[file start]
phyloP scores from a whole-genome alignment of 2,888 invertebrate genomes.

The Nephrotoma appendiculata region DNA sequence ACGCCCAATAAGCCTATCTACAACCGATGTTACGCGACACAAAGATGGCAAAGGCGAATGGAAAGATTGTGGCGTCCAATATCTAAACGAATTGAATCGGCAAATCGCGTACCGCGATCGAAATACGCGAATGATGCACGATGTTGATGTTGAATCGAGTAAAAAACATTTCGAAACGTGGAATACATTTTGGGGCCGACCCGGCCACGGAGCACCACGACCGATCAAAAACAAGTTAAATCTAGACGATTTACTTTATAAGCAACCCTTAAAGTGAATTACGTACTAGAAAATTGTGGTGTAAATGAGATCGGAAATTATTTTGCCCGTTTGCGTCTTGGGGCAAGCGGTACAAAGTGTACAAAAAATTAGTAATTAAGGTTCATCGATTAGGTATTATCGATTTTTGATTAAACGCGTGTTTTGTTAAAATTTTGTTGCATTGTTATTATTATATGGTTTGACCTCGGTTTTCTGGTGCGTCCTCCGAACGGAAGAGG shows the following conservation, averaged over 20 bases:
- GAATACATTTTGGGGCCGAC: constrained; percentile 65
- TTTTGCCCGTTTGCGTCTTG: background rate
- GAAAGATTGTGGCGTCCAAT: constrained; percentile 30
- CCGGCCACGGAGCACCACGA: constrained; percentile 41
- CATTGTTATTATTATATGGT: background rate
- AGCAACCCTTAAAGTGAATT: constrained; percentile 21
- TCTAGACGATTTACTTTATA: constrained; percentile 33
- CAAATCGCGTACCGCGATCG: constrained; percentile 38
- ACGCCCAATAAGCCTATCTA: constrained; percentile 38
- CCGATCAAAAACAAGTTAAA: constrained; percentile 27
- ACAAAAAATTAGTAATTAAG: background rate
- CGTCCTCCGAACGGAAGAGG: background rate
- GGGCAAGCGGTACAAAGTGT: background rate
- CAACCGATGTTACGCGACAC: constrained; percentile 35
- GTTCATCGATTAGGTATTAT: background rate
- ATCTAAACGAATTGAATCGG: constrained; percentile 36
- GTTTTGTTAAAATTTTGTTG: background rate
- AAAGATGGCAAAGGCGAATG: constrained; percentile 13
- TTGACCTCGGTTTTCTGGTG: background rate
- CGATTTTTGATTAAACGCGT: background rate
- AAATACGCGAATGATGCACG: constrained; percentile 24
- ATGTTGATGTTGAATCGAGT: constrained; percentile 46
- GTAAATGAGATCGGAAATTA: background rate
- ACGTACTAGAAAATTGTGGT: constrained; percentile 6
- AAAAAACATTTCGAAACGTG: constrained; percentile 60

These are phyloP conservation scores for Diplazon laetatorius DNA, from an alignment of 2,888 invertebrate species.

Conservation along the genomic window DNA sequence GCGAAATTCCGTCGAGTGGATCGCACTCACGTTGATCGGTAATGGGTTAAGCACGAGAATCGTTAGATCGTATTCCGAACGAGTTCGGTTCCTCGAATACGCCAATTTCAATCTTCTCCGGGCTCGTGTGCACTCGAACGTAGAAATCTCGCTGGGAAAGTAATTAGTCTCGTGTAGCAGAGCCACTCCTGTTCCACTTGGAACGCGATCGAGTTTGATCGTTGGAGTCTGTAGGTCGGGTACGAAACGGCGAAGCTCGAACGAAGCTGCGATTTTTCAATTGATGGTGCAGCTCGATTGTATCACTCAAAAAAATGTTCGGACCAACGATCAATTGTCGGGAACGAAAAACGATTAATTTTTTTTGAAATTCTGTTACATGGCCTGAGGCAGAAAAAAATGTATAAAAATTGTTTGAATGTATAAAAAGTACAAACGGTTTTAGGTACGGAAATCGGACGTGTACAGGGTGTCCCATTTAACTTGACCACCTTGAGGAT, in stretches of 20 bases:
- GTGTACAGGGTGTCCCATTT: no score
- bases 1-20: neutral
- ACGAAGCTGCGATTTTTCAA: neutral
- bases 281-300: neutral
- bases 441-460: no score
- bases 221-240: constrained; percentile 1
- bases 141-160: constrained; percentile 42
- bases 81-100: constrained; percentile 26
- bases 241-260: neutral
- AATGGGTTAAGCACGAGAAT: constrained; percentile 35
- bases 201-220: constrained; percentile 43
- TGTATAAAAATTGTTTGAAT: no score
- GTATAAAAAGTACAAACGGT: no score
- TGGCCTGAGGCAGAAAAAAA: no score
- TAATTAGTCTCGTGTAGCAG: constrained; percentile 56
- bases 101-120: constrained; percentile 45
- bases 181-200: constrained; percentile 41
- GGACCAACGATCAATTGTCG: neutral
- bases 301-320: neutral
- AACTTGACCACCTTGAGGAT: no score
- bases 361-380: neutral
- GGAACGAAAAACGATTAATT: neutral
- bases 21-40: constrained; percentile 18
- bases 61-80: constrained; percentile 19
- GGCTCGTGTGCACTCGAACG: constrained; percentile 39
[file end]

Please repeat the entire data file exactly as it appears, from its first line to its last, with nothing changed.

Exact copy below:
phyloP scores from a whole-genome alignment of 2,888 invertebrate genomes.

The Nephrotoma appendiculata region DNA sequence ACGCCCAATAAGCCTATCTACAACCGATGTTACGCGACACAAAGATGGCAAAGGCGAATGGAAAGATTGTGGCGTCCAATATCTAAACGAATTGAATCGGCAAATCGCGTACCGCGATCGAAATACGCGAATGATGCACGATGTTGATGTTGAATCGAGTAAAAAACATTTCGAAACGTGGAATACATTTTGGGGCCGACCCGGCCACGGAGCACCACGACCGATCAAAAACAAGTTAAATCTAGACGATTTACTTTATAAGCAACCCTTAAAGTGAATTACGTACTAGAAAATTGTGGTGTAAATGAGATCGGAAATTATTTTGCCCGTTTGCGTCTTGGGGCAAGCGGTACAAAGTGTACAAAAAATTAGTAATTAAGGTTCATCGATTAGGTATTATCGATTTTTGATTAAACGCGTGTTTTGTTAAAATTTTGTTGCATTGTTATTATTATATGGTTTGACCTCGGTTTTCTGGTGCGTCCTCCGAACGGAAGAGG shows the following conservation, averaged over 20 bases:
- GAATACATTTTGGGGCCGAC: constrained; percentile 65
- TTTTGCCCGTTTGCGTCTTG: background rate
- GAAAGATTGTGGCGTCCAAT: constrained; percentile 30
- CCGGCCACGGAGCACCACGA: constrained; percentile 41
- CATTGTTATTATTATATGGT: background rate
- AGCAACCCTTAAAGTGAATT: constrained; percentile 21
- TCTAGACGATTTACTTTATA: constrained; percentile 33
- CAAATCGCGTACCGCGATCG: constrained; percentile 38
- ACGCCCAATAAGCCTATCTA: constrained; percentile 38
- CCGATCAAAAACAAGTTAAA: constrained; percentile 27
- ACAAAAAATTAGTAATTAAG: background rate
- CGTCCTCCGAACGGAAGAGG: background rate
- GGGCAAGCGGTACAAAGTGT: background rate
- CAACCGATGTTACGCGACAC: constrained; percentile 35
- GTTCATCGATTAGGTATTAT: background rate
- ATCTAAACGAATTGAATCGG: constrained; percentile 36
- GTTTTGTTAAAATTTTGTTG: background rate
- AAAGATGGCAAAGGCGAATG: constrained; percentile 13
- TTGACCTCGGTTTTCTGGTG: background rate
- CGATTTTTGATTAAACGCGT: background rate
- AAATACGCGAATGATGCACG: constrained; percentile 24
- ATGTTGATGTTGAATCGAGT: constrained; percentile 46
- GTAAATGAGATCGGAAATTA: background rate
- ACGTACTAGAAAATTGTGGT: constrained; percentile 6
- AAAAAACATTTCGAAACGTG: constrained; percentile 60

These are phyloP conservation scores for Diplazon laetatorius DNA, from an alignment of 2,888 invertebrate species.

Conservation along the genomic window DNA sequence GCGAAATTCCGTCGAGTGGATCGCACTCACGTTGATCGGTAATGGGTTAAGCACGAGAATCGTTAGATCGTATTCCGAACGAGTTCGGTTCCTCGAATACGCCAATTTCAATCTTCTCCGGGCTCGTGTGCACTCGAACGTAGAAATCTCGCTGGGAAAGTAATTAGTCTCGTGTAGCAGAGCCACTCCTGTTCCACTTGGAACGCGATCGAGTTTGATCGTTGGAGTCTGTAGGTCGGGTACGAAACGGCGAAGCTCGAACGAAGCTGCGATTTTTCAATTGATGGTGCAGCTCGATTGTATCACTCAAAAAAATGTTCGGACCAACGATCAATTGTCGGGAACGAAAAACGATTAATTTTTTTTGAAATTCTGTTACATGGCCTGAGGCAGAAAAAAATGTATAAAAATTGTTTGAATGTATAAAAAGTACAAACGGTTTTAGGTACGGAAATCGGACGTGTACAGGGTGTCCCATTTAACTTGACCACCTTGAGGAT, in stretches of 20 bases:
- GTGTACAGGGTGTCCCATTT: no score
- bases 1-20: neutral
- ACGAAGCTGCGATTTTTCAA: neutral
- bases 281-300: neutral
- bases 441-460: no score
- bases 221-240: constrained; percentile 1
- bases 141-160: constrained; percentile 42
- bases 81-100: constrained; percentile 26
- bases 241-260: neutral
- AATGGGTTAAGCACGAGAAT: constrained; percentile 35
- bases 201-220: constrained; percentile 43
- TGTATAAAAATTGTTTGAAT: no score
- GTATAAAAAGTACAAACGGT: no score
- TGGCCTGAGGCAGAAAAAAA: no score
- TAATTAGTCTCGTGTAGCAG: constrained; percentile 56
- bases 101-120: constrained; percentile 45
- bases 181-200: constrained; percentile 41
- GGACCAACGATCAATTGTCG: neutral
- bases 301-320: neutral
- AACTTGACCACCTTGAGGAT: no score
- bases 361-380: neutral
- GGAACGAAAAACGATTAATT: neutral
- bases 21-40: constrained; percentile 18
- bases 61-80: constrained; percentile 19
- GGCTCGTGTGCACTCGAACG: constrained; percentile 39